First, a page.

How Cyber Crimes and Labour laws in India are Connected?

An IT giant’s website was recently hacked and defaced, an Engineer was remanded in jail for wrong IP Address by Intermediary/Service Provider, websites of Pentagon, CBI, Income Tax authorities are being hacked with ease, refund orders of Income Tax are fraudulently being en cashed, employees of organizations around the world are frequently caught exchanging offensive and pornographic emails using the office’s internet facilities.

Cyber crime is the web world’s latest menace and internet misuse by employees at work has cost businesses in India and around the world losses worth millions of dollars. And according to sources, it lightens the industrial purses in America by about two hundred billion dollars every year. Back home, cyber crimes are outside the purview of Labour laws in India and uptill now disciplinary action against employees in India for committing cyber crimes were rare. Price Water House Cooper’s Sixth Global Economic Crime Survey for the year 2011 also dug up some interesting facts hitherto unknown. It stated, inter alia, that –

  • Cyber crime ranks as one of the top four types of economic crime in India.
  • 58% of the corporates perceived Information Technology department as a high risk department with respect to committing cyber crime.
  • 96% of the corporates have said that their organisations monitor internal and external electronic traffic and web-based activity.
  • About 2/3rd of the corporates did not have access to forensic technology tools that are useful in combating cyber crime.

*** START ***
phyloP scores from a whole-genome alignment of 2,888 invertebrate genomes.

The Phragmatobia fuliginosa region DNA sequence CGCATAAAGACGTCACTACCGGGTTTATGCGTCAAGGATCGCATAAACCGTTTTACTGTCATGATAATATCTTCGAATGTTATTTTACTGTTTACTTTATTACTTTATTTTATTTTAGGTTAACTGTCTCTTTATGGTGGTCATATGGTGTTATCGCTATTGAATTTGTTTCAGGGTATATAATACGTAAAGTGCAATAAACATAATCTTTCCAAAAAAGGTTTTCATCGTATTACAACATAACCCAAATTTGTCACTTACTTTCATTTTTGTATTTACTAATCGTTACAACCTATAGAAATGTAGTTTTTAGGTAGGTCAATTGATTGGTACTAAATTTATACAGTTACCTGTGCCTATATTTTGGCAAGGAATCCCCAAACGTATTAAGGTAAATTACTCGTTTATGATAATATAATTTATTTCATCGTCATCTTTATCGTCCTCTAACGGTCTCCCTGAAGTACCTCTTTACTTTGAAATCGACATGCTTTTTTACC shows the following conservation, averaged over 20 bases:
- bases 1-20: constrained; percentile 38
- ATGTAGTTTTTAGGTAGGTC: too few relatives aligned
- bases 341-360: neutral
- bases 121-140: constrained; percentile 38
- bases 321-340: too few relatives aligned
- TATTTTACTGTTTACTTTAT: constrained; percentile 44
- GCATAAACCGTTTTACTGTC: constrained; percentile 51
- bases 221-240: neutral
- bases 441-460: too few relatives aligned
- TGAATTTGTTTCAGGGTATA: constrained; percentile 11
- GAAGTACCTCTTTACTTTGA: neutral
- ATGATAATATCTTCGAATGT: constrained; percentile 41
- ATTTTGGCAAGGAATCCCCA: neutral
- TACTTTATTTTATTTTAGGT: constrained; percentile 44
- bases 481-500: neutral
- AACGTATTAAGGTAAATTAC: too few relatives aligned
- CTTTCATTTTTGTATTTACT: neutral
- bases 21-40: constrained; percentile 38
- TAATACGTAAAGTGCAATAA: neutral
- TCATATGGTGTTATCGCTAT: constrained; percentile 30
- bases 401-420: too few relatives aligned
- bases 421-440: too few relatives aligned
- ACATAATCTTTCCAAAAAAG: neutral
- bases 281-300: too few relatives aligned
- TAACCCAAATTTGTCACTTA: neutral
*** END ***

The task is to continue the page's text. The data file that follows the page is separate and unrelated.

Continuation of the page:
• 35% of the corporates did not have any cyber security training in the last 12 months.
  • Nearly two-thirds of the corporates found that the perpetrators were among their own staff.

What are these cyber crimes anyway? Are they covered under the Labour Laws in India?

Sections 43, 66A, B, C, D, E, F, 67, 67A, B and C of the Information Technology Act of 2000 cover the various cyber crimes happening today. The chart below illustrates as follows –


Section Particulars Punishment
Section 43 If a person without the permission of the owner or anyone in charge of a computer system or network, secures access to such computer, downloads, copies or extracts data stored therein, introduces viruses or contaminants into the system, damages and/or disrupts the computer system, denies access to a person authorised to access the computer, tampers with the computer system, destroys, deletes or alters information in a computer system, He shall be liable to pay damages by way of compensation to the person so affected.
Section 66A Sending offensive messages. Up to 3 years imprisonment with fine.